Over towards Altona customer Tony reports of some reasonable squid fishing in close, with size 3.0 jigs doing the damage. Tony also caught some nice sized flatties on strips of freshly caught squid out deep.

Port Phillip

Port Phillip has had mixed fishing recently. With on and off weather, the reports have also been the same. Most of the late afternoons have been calm and cool, which has been perfect for some squid fishing. Customer Stefan fished down near Blairgowrie recently to land some nice squid from the shore. Gold based/orange cloth jigs worked the best for him, and he was lucky to bring a landing net as the squid were larger than he was expecting. Customer Cass fished for squid recently out near Werribee during the week to land a good bag of big squid. Cass fished in 3 – 4m of water and found that Keimura jigs in UV white and purple/gold were the best of the bunch for him. The hottest bite occurred about an hour before sunset.

While the squid reports have been good, the larger predators around the bay have also been active recently. There have been a few nice mulloway floating about in the bay and also areas like the Yarra, Werribee and Patterson rivers. Most of the fish have been in the 65 – 85cm size, with a few larger fish around a metre/10kg to be caught. Live mullet and freshly caught squid have been the most effective, with the odd fish taking pilchard and saury. Lure anglers fishing soft plastics and hardbodies have also been catching the odd fish as well. Customer Tuan was fishing the Yarra river last week when he hooked this nice mulloway on pilchard. This fish of 75cm is about average size for school fish around Melbourne at the minute.

Bay variety


The bay has been fishing hot and cold for a mixture of species recently. Winter species like gars and salmon have started making an appearance, along with runs of mullet and the odd mulloway in the rivers. Customer Michael had another successful outing on the mulloway during the week, with a school sized fish taking a bait of fresh squid. Around the river mouths of the Patterson and Yarra there have also been schools of smaller sized salmon which are providing fun for anglers of all skill levels. Most of the salmon have been around 400g but there has been a few much bigger fish of 1.5kg+ caught from the same areas, along with the foreshore of Frankston and Mornington. Baits of bluebait and whitebait fished under a float have been effective, along with small metal lures and soft plastics. Customer Michael recently fished the mouth of the Patterson river with pearl white coloured Squidgy Flickbaits to land a heap.


The squid have still been active in the bay recently with some calmer weather. The southern end of the bay has still been where most of the action is, and the northern section of the bay should start to improve the further we get into winter. From Mornington south towards Portsea the fishing has been the best, with Sorrento and Portsea being hotspots at the moment. Customer Damien fished out from Sorrento around the ‘Sisters’ in 8m of water where good numbers of solid squid were caught on larger 3.5 size jigs. Aggressive colours like ‘nemo’ worked the best. Down at Portsea pier on the weekend, customer Nigel caught some nice squid on red foil based 3.5 and 3.0 sized jigs.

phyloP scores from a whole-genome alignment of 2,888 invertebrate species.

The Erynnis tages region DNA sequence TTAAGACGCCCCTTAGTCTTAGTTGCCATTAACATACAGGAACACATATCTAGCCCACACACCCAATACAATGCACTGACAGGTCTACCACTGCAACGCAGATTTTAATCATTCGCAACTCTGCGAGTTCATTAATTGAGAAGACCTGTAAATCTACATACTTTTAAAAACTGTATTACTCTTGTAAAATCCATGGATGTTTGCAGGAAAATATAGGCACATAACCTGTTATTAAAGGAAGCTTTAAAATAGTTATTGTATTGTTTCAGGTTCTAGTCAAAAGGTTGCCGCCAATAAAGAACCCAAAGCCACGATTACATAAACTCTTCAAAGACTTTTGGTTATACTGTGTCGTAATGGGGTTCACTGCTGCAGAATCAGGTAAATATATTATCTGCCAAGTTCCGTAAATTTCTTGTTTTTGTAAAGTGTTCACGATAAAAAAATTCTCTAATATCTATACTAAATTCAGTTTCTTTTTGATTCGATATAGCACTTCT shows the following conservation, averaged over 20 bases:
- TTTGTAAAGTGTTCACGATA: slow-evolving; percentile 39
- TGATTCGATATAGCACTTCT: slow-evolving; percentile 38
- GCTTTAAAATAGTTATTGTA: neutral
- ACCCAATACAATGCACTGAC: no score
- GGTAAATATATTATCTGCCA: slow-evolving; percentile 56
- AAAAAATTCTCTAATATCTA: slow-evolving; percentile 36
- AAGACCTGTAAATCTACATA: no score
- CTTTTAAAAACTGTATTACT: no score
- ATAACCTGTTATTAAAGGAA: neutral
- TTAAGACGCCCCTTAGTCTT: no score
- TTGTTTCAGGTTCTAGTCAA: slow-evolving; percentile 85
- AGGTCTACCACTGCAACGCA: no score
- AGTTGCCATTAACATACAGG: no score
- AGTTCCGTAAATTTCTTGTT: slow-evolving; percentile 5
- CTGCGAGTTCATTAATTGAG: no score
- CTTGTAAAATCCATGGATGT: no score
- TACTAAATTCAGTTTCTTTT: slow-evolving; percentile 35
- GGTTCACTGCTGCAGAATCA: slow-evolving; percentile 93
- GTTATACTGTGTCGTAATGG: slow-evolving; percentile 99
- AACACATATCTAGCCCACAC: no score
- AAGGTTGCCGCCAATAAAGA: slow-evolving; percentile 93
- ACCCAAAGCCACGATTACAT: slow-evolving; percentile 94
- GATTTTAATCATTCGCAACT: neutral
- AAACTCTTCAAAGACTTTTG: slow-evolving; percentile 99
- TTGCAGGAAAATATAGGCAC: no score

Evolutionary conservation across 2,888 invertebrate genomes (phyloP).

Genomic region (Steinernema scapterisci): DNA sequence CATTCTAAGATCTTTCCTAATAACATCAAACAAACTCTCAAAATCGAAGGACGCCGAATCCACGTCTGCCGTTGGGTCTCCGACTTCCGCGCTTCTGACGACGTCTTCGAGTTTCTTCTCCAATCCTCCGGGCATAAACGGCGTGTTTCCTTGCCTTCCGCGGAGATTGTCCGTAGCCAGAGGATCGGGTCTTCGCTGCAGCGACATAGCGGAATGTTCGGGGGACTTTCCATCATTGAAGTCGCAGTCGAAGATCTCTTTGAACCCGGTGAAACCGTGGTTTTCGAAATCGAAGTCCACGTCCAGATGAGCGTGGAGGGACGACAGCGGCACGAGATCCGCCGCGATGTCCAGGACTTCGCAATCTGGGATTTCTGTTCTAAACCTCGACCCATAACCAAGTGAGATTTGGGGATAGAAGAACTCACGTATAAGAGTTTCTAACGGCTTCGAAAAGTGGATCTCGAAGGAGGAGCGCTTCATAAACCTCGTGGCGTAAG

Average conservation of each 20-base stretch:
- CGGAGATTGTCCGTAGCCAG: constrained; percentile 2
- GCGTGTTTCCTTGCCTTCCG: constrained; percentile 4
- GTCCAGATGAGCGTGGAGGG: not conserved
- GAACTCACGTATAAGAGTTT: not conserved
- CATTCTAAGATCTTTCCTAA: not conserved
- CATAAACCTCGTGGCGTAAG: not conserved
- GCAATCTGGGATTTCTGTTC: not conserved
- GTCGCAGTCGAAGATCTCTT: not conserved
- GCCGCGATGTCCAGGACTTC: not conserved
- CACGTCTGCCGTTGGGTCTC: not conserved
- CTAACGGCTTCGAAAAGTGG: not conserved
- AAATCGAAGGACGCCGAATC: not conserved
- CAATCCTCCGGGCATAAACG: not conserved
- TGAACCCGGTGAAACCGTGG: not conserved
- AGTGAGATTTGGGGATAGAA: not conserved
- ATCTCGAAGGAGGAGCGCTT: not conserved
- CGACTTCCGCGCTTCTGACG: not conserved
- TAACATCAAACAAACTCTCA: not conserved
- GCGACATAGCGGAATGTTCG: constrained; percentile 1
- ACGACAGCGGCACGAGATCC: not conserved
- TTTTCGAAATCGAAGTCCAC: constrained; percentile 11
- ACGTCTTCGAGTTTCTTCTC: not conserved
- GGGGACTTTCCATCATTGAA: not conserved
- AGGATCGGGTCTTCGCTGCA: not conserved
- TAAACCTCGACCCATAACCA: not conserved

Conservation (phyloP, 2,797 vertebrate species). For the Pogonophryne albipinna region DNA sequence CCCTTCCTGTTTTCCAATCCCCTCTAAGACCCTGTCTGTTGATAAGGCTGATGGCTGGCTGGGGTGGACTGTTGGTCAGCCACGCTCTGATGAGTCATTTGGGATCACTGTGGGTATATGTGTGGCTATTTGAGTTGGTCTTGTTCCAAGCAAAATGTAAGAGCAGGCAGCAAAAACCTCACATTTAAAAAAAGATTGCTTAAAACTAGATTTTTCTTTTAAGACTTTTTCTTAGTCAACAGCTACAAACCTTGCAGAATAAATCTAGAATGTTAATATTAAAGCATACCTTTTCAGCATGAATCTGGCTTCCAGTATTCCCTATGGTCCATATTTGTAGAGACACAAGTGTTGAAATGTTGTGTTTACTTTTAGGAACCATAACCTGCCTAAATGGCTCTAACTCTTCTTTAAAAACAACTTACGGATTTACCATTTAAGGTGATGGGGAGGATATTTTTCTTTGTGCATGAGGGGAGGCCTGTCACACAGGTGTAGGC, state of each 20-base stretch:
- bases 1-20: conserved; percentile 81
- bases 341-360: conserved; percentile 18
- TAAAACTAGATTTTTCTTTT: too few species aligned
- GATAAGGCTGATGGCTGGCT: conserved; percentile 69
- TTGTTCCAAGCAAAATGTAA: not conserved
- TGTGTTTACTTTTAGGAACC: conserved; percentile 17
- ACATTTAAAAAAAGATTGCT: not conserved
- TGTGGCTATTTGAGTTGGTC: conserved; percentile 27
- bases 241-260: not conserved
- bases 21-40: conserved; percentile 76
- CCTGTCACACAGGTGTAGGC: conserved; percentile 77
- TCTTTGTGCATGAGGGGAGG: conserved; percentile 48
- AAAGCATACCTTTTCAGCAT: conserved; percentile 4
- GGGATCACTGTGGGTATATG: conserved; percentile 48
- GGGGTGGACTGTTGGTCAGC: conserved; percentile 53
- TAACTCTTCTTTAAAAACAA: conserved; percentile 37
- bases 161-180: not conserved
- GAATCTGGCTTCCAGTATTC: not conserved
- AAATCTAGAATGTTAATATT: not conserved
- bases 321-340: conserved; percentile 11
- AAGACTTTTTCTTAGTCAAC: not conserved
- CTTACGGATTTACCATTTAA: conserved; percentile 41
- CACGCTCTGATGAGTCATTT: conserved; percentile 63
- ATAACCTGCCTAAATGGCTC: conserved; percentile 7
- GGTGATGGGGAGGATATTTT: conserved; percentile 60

Action in the local estuaries


The local land based fishing has been quite good at the moment, with most bread and butter estuary species on offer. In the Yarra, Maribyrnong, Werribee and Patterson rivers there has been god numbers of mullet to be caught, with the size ranging from 15 – 35cm. Small floats and fine grit berley are the key to success on these species. There has also been some nice bream being caught by both bait and lure anglers. Cutsomer Brendan has been killing some time down in the river fishing small soft plastics in search of a bream or two. Brendan was casting a small lightly weighted Zman grub from the shore and landed a nice chunky bream of 35cm. Brendan was rapt as he had been spending some time targeting the bream with lures and finally broke the duck.


The odd mulloway has also been caught by dedicated anglers fishing for them in the local estuaries. Customer Adrian had some success with a school sized fish caught towards the end of the river on a live mullet. These fish do take a bit of time and patience to work out, but the rewards are there for anglers doing so.

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Patterson River Estuary Fishing Access in Patterson Lakes / Carrum, Victoria

Guide and map to the best fishing spots for salt water species at the Patterson River Estuary


Author: Ultimate Fishing


Date Published: 4th of October 2015


Patterson River Fishing Boat Channel
The first 2km of river from Port Phillip Bay can get quite busy with boats. View Map

Patterson Lakes is a relatively new development area in the southern suburbs of Melbourne, adjoining the suburb of Carrum and a short distance from Edithvale and Seaford beaches. The estuary just after the entrance to Port Phillip Bay has been channelled, with housing developments having private access to the water and main river.

The estuary section, between Port Phillip Bay and the Mornington Peninsula Freeway, is known to be frequented by visitors such as Snapper, Flathead, Bream and Gummy Shark, to name a few.